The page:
Thursday, March 18, 2004


SUV arson suspect indicted

LOS ANGELES — A physics student faces more than 70 years in prison on charges that he firebombed sport utility vehicles, which he deems gas-guzzlers, prosecutors said yesterday.

A Los Angeles grand jury late Tuesday indicted William Cottrell, 23, for arson, conspiracy and use of a destructive device during a violent crime.

Mr. Cottrell, a graduate student at the California Institute of Technology, was arrested last week and denied bail yesterday when he appeared in a Los Angeles courtroom in connection with firebomb attacks on SUV dealerships around Los Angeles in August.


Army considers deserter’s case

SAVANNAH — A soldier who says he refused to report to duty because he opposes the war in Iraq will be assigned regular duties while commanders decide whether to prosecute him for a five-month absence, a Fort Stewart official said yesterday.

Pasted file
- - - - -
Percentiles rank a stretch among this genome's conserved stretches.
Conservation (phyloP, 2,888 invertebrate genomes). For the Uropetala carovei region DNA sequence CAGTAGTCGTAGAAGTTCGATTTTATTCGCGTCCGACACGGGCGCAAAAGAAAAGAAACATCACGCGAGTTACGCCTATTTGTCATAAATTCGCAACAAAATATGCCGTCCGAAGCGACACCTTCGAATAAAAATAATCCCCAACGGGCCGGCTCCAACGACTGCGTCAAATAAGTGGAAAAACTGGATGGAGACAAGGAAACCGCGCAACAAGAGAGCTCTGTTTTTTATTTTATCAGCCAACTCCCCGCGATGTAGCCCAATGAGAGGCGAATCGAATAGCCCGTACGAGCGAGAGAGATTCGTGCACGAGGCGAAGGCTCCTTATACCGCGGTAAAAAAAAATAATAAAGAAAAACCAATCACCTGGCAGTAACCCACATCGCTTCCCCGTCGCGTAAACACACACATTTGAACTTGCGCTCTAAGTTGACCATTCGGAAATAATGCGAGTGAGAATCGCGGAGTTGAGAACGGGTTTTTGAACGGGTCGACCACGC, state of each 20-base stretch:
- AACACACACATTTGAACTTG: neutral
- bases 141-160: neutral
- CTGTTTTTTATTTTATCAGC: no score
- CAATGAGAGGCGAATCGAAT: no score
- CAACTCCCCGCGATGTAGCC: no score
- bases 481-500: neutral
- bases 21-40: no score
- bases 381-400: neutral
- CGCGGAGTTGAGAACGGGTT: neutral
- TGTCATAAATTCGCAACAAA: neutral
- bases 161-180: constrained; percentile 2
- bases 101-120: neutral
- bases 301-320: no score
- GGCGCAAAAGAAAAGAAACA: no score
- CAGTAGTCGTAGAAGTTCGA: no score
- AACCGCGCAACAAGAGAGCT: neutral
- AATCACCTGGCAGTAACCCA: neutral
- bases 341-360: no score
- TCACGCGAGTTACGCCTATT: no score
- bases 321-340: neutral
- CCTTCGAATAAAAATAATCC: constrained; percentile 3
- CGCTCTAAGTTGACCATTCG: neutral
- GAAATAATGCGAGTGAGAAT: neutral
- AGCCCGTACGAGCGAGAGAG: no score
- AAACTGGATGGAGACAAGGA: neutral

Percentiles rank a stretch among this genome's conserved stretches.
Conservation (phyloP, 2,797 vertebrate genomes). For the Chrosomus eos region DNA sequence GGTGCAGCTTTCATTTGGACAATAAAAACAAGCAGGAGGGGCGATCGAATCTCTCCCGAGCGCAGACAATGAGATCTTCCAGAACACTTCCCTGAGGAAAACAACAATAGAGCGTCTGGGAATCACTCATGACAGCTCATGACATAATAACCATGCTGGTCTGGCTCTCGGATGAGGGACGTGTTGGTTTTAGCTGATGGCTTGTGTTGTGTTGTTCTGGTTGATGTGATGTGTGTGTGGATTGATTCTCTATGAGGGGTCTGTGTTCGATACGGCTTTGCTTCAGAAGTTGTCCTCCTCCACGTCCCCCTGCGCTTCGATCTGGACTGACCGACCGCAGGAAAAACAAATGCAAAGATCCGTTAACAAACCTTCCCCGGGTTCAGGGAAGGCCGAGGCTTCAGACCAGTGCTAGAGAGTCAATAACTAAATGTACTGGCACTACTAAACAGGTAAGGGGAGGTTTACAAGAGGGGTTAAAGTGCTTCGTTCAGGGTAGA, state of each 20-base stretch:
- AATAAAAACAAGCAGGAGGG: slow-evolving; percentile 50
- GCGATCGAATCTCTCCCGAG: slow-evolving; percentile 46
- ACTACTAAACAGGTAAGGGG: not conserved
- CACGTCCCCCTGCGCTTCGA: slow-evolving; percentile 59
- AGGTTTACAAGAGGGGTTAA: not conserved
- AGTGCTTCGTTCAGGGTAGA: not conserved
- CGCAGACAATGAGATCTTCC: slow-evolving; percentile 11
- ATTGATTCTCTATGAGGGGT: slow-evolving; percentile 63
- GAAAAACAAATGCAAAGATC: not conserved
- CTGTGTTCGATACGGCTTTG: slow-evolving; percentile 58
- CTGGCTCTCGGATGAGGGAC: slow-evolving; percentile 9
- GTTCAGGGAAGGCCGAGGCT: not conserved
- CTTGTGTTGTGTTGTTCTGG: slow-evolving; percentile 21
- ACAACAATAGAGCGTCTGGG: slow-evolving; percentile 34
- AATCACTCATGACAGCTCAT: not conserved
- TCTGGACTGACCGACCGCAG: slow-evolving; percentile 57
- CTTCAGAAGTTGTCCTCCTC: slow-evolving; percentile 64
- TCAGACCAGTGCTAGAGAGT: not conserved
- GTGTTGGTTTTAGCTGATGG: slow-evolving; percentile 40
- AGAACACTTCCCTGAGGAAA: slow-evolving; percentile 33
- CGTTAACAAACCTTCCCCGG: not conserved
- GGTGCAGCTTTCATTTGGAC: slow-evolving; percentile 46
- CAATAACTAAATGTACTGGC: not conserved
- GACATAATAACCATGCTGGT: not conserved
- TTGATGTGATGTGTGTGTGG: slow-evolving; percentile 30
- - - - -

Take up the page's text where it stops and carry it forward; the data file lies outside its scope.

The Army has no immediate plans to charge or arrest Staff Sgt. Camilo Mejia when he returns to the post, said Maj. Robert Resnick, chief of military justice at Fort Stewart.

Sgt. Mejia, a 28-year-old Florida National Guardsman, is seeking conscientious-objector status. On Tuesday, a Florida Guard spokesman said Sgt. Mejia has been classified as a deserter, which could earn him up to five years in prison.


Mom faces charges in slaying of her sons

ANCHORAGE — Crisis counselors were on hand at Service High School here yesterday after the arrest of a woman accused of killing her three teenage sons.

Cynthia Lord was charged Tuesday night with fatally shooting her three boys inside their apartment, ending a series of incidents that neighbors said led them to think that she was mentally unstable and off her medication.